Yaesu FTM-300DR 50W C4FM/VHF/UHF Dual Band FM Digital Mobile Transceiver

SKU: ZYS-FTM-300DR

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Regular Price: $459.95

Used & Open-Box: from $389.29

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Description

Features

Specifications

Includes

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Customer Reviews

Overall
Good mid-range Fusion mobile
Review by
I have D-STAR and DMR radios, and wanted to add a Fusion radio to the mix (kinda wish someone would build a true multi-mode DV mobile, but that doesn't seem to be in the cards).

I wanted true dual-band, so the 200 was out. I didn't think I needed all the features of the 500, and the 300 was $200 cheaper (and still a current production radio).

The 300 turns out to be pretty great.

The display is easily the brightest, easiest to read in daylight of all the radios in my mobile 'stack'. Radio performance is top notch (as are ICOM and Kenwood). Operation is mostly well planned and straightforward, which puts it well ahead of the Chinese competition (and for Fusion, of course, there is no competition, so I'm just comparing the basic operation - how to get it to do stuff).

Yes, there is complexity. Digging through the menus to get things set up isn't too hard after a little study and experience.

My one wish, one big gripe? Where are the Memory Banks (or call'em whatever you want... where are they)? There is one Group Memory feature - essentially one Memory Bank that you can put any of the general memory channels in to 'limit' the scope of the radio (it limits what you dial through, and limits what gets scanned when you're in that mode and start a scan).

One is better than none, but a radio with 1000 memories needs a better way to organize them. My local repeaters. Repeaters for a few towns I travel to a few times a year. Special events/ARES activities. Lots of uses, and I make use of them extensively in my ICOM 5100. If the 500 had them, I might have sprung for the upgrade, but it doesn't have them, either.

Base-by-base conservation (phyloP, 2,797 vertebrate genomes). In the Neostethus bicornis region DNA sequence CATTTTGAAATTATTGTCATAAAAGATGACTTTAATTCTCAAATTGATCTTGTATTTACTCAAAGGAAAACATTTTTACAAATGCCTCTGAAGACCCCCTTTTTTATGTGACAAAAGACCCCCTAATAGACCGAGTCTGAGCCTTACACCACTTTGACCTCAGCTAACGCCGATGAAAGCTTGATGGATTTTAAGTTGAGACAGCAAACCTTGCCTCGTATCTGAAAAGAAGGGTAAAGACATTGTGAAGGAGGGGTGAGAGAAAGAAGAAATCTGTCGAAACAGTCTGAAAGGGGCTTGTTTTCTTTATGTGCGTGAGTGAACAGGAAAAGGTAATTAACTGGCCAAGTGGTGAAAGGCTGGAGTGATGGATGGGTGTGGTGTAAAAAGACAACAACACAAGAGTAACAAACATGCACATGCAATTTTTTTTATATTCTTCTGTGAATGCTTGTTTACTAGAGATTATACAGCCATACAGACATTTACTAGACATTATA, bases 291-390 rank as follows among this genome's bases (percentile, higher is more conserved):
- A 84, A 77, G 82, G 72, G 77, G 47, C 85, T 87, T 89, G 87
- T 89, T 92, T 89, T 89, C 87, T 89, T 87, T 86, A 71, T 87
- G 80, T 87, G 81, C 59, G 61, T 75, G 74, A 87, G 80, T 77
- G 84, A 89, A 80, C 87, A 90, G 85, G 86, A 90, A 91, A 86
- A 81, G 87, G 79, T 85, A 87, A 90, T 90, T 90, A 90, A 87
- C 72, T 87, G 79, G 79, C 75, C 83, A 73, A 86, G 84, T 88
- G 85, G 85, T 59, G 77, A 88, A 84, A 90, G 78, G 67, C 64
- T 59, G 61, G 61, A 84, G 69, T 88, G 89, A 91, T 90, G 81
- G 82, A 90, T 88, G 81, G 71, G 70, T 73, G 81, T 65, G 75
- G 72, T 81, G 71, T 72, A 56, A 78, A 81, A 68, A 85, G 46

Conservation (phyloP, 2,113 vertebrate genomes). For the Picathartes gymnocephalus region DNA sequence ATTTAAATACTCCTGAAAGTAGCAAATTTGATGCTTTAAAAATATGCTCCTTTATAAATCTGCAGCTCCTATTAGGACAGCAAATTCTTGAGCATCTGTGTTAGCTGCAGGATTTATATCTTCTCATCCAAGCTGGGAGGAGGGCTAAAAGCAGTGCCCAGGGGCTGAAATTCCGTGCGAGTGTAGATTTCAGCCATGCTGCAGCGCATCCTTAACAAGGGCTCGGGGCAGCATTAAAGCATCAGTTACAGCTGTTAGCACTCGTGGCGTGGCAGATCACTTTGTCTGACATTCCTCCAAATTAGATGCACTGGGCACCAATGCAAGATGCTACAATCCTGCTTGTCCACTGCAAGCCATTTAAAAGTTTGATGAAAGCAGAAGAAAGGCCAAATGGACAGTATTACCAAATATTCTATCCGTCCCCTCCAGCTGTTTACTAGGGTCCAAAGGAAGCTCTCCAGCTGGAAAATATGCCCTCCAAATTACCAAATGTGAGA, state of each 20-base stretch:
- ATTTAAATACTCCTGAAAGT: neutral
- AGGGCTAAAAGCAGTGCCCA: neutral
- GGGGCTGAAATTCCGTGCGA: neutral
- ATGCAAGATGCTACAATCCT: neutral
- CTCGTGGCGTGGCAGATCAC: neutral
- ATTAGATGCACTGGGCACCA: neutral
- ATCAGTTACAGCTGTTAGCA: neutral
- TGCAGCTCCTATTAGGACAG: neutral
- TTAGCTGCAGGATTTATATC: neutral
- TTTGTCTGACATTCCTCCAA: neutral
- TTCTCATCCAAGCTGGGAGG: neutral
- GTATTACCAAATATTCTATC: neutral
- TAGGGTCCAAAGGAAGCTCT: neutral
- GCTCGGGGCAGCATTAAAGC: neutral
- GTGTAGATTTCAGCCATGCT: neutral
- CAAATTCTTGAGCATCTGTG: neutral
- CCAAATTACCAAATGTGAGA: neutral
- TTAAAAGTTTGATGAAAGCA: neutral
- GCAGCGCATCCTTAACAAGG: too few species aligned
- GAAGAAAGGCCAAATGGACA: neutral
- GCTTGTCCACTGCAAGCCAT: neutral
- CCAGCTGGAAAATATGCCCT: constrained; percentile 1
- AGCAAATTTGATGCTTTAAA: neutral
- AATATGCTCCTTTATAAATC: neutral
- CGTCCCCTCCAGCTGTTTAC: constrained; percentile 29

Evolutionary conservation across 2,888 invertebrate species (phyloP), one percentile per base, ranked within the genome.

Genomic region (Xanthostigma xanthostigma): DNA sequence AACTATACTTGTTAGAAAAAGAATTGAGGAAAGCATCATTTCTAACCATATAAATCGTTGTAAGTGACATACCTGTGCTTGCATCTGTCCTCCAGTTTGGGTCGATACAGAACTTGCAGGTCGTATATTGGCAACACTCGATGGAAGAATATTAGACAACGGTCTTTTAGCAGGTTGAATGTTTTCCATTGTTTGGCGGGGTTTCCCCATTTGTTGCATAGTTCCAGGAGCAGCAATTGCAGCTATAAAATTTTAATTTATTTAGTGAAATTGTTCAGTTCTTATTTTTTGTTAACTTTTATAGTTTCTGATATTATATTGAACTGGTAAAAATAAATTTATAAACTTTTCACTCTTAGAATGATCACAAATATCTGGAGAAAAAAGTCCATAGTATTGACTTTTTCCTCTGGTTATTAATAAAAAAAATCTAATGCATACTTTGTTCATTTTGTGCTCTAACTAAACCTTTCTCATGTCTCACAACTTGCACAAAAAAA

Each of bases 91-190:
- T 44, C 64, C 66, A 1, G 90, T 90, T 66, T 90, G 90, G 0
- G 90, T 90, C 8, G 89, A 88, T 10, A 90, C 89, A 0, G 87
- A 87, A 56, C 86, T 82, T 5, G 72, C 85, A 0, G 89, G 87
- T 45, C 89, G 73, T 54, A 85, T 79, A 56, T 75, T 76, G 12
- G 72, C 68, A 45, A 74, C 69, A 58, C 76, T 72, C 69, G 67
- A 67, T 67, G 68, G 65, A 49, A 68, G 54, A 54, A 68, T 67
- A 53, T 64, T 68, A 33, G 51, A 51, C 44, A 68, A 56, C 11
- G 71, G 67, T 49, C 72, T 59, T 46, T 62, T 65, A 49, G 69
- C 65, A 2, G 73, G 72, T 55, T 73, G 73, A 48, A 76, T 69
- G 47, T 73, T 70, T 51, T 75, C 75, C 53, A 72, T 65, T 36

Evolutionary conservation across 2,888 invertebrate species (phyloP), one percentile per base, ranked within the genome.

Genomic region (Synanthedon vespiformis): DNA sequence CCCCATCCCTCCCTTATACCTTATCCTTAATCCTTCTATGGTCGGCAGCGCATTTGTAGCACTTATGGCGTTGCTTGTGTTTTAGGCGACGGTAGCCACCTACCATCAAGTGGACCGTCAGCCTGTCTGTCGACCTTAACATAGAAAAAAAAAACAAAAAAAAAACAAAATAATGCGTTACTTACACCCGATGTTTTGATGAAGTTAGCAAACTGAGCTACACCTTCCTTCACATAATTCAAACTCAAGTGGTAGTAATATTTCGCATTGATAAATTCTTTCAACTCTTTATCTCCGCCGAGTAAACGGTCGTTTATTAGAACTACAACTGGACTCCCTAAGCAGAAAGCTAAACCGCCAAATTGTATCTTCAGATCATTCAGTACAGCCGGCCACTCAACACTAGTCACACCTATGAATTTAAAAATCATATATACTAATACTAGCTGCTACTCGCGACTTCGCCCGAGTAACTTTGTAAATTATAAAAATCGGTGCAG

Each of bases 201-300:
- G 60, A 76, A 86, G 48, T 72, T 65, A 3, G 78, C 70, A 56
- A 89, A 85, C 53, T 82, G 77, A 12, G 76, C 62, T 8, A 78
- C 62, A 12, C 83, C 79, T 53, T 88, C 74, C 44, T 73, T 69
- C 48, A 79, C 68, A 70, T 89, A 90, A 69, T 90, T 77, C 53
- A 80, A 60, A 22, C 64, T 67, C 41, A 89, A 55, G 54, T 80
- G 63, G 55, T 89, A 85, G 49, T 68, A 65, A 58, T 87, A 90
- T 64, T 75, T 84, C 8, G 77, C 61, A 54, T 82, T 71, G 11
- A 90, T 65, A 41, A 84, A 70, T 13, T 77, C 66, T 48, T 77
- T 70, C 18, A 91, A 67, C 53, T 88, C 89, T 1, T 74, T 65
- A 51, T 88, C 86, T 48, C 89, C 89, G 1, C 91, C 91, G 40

I use RT Systems for programming, because I have so many radios (lucky me) that I need to keep 'in sync'. That can write to the micro-SD card that the radio can then suck in. But what's the deal with just one file on the SD card? Yaesu could have *almost* compensated for no Memory Banks by allowing multiple files and configs on the SD card - easy to call up a new config or save one. But no - it just wastes those Gigabytes of space with a little file and one config.

Fusion/Wires X operation is fairly straightforward operating through repeaters. I haven't tried any hotspot stuff, and probably won't. Turns out that there are a lot of Fusion repeaters around here (Charlotte NC area), that nobody uses for Fusion. There are a few that have full-time Wires X connection, and a few that the connection seems to come and go (because it can be connected from a home station through a transceiver?).